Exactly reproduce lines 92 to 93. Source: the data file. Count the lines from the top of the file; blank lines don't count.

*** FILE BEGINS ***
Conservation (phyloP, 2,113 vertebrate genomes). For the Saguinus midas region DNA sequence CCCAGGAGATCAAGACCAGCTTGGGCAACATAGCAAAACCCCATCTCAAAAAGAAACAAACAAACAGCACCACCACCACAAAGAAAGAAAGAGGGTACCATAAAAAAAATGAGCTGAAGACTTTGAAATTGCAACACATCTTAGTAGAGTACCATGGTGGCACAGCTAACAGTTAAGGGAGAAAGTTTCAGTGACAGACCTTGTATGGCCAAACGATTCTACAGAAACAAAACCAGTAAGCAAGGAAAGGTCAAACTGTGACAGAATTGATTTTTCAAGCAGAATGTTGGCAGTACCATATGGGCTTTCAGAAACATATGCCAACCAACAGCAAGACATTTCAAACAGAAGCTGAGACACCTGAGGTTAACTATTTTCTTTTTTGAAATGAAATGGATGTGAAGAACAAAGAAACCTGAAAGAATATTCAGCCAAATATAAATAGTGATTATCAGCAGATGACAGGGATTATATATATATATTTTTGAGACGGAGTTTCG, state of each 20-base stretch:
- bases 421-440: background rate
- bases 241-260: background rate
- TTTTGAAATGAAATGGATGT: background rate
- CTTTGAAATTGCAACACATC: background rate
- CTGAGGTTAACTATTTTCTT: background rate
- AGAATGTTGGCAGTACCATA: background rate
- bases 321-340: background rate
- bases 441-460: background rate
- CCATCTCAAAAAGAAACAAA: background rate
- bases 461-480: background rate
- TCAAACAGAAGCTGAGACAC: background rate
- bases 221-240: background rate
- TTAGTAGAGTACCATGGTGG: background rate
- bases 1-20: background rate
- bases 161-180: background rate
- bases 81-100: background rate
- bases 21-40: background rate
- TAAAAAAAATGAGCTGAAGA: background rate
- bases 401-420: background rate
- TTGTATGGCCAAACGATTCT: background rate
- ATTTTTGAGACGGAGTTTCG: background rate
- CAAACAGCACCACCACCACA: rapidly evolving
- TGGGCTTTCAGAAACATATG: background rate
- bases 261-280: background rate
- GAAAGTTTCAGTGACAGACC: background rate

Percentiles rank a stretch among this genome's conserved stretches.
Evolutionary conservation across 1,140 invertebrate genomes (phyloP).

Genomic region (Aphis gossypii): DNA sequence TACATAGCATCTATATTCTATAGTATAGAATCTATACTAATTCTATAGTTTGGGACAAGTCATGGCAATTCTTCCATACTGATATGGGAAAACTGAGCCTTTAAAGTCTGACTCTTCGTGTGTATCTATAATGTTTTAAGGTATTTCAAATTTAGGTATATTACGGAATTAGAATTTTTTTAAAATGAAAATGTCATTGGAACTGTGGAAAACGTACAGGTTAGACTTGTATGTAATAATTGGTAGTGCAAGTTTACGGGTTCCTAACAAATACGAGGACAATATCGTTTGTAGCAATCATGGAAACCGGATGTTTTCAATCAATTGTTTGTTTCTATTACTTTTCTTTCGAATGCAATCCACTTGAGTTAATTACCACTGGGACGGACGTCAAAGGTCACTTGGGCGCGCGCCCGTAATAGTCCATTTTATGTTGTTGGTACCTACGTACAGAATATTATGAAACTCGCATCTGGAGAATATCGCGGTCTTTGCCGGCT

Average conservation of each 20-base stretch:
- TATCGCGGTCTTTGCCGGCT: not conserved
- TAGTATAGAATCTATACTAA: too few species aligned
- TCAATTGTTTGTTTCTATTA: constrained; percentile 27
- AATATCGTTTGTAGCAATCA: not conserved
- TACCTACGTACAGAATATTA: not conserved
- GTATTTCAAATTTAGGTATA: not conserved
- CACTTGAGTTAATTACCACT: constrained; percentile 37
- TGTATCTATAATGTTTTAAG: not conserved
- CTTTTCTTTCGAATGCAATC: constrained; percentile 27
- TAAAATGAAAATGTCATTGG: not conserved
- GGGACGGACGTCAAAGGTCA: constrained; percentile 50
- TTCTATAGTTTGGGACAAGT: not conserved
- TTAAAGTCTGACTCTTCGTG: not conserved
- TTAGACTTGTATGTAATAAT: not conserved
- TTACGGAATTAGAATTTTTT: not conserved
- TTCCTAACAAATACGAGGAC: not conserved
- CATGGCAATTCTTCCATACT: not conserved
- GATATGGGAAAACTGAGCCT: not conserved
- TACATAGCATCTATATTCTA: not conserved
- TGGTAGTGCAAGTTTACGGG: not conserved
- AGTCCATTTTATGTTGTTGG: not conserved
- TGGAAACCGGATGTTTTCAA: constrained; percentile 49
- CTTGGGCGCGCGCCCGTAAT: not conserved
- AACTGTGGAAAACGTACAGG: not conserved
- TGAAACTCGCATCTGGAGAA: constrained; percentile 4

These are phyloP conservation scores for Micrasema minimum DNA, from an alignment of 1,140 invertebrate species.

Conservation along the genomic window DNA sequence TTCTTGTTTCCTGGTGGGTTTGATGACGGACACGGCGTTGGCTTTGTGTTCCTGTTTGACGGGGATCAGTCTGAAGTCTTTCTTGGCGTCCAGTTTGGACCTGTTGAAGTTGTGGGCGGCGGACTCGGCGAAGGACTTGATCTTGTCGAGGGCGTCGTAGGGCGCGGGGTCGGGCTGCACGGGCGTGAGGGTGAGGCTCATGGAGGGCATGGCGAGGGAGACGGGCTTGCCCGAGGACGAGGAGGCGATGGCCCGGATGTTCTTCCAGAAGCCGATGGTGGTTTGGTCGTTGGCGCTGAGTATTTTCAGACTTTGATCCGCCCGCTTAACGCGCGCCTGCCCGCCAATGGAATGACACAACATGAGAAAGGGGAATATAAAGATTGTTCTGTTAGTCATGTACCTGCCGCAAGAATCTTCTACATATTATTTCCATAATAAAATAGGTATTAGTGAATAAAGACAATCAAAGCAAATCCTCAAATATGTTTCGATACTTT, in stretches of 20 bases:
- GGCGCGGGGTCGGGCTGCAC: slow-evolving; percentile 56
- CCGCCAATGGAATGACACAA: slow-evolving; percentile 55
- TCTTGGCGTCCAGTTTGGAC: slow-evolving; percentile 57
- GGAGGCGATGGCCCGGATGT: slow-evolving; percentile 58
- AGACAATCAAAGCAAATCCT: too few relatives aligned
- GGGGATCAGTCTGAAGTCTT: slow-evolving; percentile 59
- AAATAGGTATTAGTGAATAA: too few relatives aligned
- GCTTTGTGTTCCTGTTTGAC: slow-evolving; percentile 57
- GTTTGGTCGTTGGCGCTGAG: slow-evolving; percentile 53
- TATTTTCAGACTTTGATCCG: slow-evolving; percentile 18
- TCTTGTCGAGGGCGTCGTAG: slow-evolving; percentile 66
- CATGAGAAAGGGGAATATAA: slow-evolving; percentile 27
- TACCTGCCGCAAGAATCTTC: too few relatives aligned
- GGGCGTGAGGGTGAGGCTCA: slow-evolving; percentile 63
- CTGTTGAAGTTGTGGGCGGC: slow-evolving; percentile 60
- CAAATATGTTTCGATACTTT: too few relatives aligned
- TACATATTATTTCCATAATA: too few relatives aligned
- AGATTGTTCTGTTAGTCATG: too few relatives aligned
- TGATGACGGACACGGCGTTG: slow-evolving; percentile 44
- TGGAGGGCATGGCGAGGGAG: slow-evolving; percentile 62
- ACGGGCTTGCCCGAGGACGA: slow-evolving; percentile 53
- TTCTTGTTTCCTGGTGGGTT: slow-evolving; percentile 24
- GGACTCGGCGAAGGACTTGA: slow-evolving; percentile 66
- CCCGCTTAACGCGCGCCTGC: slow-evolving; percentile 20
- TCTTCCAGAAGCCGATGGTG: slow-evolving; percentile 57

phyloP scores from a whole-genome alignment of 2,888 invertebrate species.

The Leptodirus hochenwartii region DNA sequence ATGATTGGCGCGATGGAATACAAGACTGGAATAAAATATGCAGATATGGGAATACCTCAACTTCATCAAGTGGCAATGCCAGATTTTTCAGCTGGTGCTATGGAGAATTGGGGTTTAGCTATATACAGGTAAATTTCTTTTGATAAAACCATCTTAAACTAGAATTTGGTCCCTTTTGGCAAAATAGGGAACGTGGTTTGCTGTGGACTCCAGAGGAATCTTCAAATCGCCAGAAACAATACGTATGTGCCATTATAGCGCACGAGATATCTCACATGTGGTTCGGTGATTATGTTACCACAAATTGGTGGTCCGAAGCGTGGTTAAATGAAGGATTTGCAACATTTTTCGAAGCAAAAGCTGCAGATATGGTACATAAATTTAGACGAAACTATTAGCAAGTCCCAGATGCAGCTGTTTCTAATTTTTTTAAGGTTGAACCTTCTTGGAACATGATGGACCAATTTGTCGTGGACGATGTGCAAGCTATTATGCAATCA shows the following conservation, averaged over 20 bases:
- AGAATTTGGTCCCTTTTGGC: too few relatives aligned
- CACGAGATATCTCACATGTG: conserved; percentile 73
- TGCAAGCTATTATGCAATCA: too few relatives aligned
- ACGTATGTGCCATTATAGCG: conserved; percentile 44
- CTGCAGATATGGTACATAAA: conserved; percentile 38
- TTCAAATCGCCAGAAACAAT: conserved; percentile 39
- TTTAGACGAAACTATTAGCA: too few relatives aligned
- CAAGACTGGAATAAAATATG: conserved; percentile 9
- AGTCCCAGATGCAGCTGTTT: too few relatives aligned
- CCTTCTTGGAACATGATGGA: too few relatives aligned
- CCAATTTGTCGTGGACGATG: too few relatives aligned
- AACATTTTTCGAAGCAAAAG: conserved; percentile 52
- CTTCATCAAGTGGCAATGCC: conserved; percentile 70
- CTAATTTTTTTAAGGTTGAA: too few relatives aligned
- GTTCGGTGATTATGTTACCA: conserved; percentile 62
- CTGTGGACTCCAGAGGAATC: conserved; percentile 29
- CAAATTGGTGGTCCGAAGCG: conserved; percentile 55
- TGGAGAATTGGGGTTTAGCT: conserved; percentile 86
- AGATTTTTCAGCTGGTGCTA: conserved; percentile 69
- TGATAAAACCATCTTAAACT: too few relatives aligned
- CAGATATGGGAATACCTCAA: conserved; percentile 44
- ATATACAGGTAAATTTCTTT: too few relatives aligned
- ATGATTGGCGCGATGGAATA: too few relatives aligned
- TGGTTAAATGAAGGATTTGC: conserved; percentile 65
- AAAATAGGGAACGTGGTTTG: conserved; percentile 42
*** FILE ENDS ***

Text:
- CAAGACTGGAATAAAATATG: conserved; percentile 9
- AGTCCCAGATGCAGCTGTTT: too few relatives aligned